See no evil: People find good in villains
Whether it’s on television or in a movie, we love the villain.
No matter how egotistical, power hungry or greedy the person is, many of us are still attracted to their dark side—in part because we suspect some may have a redeeming quality. In fact, according to a new University of Michigan study, both adults and children more often reported that villains were inwardly good than that heroes were inwardly bad.
“In other words, people believe there is a mismatch between a villain’s outward behaviors and their inner, true self, and this is a bigger gap for villains than for heroes,” said Valerie Umscheid, U-M psychology doctoral student and the study’s lead author.
Inside, villains are a little less evil than they outwardly seem while heroes are fully good guys inside and out.
Umscheid and colleagues conducted three studies with 434 children (ages 4-12) and 277 adults to determine how individuals make sense of antisocial acts committed by evil-doers. They focused on participants’ judgments of both familiar and novel fictional villains and heroes, such as Disney’s Ursula from “The Little Mermaid” and Pixar’s Woody from “Toy Story.”
Study 1 established that children viewed villains’ actions and emotions as overwhelmingly negative. This suggests that children’s well-documented tendency to judge people as good does not prevent their appreciation of extreme forms of villainy.
Studies 2 and 3 assessed children’s and adults’ beliefs regarding heroes’ and villains’ moral character and true selves, using an array of converging evidence, including how a character felt inside, whether a character’s actions reflected their true self and whether a character’s true self could change over time.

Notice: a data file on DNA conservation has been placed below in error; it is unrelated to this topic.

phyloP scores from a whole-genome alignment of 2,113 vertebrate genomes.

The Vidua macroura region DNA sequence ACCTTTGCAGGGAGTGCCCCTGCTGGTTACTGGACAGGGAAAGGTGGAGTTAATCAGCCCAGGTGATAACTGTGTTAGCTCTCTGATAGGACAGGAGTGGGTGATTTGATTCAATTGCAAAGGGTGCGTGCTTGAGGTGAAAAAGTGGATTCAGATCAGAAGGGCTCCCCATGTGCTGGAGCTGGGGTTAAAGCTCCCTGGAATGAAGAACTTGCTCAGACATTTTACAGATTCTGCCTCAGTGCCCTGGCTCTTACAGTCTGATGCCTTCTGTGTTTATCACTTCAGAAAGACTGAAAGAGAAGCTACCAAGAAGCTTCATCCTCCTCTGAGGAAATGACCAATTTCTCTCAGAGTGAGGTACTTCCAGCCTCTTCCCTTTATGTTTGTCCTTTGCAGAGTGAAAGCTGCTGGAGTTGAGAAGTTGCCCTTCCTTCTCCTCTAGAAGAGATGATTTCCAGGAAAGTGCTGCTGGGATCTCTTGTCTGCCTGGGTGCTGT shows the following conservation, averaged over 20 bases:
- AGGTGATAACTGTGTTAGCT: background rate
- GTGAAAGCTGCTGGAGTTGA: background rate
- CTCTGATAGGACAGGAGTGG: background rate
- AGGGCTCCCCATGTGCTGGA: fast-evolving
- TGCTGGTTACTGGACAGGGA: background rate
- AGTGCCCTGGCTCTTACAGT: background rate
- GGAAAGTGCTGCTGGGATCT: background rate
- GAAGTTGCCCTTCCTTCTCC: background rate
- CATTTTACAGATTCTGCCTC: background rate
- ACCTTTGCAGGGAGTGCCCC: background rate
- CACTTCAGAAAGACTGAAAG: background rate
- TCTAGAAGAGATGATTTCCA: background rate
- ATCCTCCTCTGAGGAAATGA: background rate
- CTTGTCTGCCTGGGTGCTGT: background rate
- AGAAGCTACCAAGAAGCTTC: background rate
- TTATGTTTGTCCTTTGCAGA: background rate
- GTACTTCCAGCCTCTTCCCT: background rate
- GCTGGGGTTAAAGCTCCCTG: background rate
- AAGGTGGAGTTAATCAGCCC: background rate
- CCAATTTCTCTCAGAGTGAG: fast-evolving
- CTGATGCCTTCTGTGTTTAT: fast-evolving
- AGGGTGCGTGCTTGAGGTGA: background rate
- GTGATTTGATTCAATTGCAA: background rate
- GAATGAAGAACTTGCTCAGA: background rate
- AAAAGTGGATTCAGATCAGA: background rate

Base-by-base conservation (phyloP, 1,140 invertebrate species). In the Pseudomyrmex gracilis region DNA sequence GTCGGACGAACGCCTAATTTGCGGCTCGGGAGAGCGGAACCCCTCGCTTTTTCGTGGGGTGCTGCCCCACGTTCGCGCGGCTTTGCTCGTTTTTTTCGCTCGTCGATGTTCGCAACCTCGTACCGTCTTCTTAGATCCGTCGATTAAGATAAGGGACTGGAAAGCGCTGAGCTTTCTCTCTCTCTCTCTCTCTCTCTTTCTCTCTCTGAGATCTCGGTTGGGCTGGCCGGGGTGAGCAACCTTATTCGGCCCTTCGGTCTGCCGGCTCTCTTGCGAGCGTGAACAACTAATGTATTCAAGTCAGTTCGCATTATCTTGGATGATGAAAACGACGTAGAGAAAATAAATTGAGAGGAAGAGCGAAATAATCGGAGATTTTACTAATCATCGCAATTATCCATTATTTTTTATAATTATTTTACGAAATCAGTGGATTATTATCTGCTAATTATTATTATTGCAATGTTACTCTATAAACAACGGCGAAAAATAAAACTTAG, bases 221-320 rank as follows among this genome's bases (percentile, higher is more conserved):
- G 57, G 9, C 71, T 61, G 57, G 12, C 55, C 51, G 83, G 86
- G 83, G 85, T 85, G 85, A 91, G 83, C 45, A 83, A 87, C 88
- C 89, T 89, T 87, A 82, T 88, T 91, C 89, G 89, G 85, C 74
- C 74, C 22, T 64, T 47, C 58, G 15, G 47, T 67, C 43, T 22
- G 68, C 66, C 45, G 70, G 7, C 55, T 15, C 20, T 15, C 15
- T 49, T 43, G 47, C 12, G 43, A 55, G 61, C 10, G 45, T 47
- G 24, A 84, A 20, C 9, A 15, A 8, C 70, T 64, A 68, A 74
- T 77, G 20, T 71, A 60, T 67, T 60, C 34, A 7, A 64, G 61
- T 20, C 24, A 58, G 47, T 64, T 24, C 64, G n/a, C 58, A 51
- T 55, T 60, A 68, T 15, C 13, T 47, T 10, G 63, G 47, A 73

Across these measures, the research indicated that both children and adults consistently evaluated villains’ true selves to be overwhelmingly evil and much more negative than heroes’. At the same time, researchers also detected an asymmetry in the judgments, wherein villains were more likely than heroes to have a true self that differed from their outward behavior.
Both children and adults believed characters like Ursula had some inner goodness, despite the bad/immoral actions they regularly engage in, Umscheid said.
The study, published in Cognition, was co-authored by Craig Smith, senior associate librarian, University Library; Felix Warneken and Susan Gelman, both U-M professors of psychology; and Henry Wellman, U-M professor emeritus of psychology.